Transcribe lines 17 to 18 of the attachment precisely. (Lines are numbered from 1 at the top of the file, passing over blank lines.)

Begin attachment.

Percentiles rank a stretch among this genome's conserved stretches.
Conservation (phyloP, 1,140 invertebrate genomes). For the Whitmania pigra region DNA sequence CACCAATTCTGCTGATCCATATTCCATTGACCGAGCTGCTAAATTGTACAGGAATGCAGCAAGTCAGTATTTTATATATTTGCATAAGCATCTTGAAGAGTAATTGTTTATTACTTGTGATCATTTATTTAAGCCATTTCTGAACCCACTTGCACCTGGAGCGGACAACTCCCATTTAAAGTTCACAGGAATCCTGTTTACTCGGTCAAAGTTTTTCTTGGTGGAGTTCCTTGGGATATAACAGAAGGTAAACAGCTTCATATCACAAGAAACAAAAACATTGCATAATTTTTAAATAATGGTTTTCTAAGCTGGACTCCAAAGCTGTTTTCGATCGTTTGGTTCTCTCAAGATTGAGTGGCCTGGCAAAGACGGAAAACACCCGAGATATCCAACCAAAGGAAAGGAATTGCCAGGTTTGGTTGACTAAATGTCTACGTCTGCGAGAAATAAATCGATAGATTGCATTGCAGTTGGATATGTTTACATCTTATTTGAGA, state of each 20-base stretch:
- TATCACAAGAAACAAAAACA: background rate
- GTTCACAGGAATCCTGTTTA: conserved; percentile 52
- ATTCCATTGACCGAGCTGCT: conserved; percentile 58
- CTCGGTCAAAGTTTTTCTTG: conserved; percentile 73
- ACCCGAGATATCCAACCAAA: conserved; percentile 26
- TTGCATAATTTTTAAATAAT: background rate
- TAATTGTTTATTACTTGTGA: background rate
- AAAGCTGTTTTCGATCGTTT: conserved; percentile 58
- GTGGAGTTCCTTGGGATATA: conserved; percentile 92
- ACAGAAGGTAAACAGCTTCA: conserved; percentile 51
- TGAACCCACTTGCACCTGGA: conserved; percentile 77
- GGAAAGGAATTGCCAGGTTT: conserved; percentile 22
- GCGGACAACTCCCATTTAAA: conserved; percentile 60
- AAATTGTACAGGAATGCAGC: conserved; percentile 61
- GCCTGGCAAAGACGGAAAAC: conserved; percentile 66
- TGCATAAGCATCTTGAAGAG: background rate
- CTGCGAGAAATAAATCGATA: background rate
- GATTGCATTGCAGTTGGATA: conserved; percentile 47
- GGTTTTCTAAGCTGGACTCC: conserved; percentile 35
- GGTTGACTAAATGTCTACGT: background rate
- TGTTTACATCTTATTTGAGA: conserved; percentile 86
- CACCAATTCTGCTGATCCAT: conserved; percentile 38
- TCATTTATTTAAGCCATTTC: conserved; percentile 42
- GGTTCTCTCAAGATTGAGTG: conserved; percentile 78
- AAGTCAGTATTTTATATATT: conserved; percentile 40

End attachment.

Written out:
- GCCTGGCAAAGACGGAAAAC: conserved; percentile 66
- TGCATAAGCATCTTGAAGAG: background rate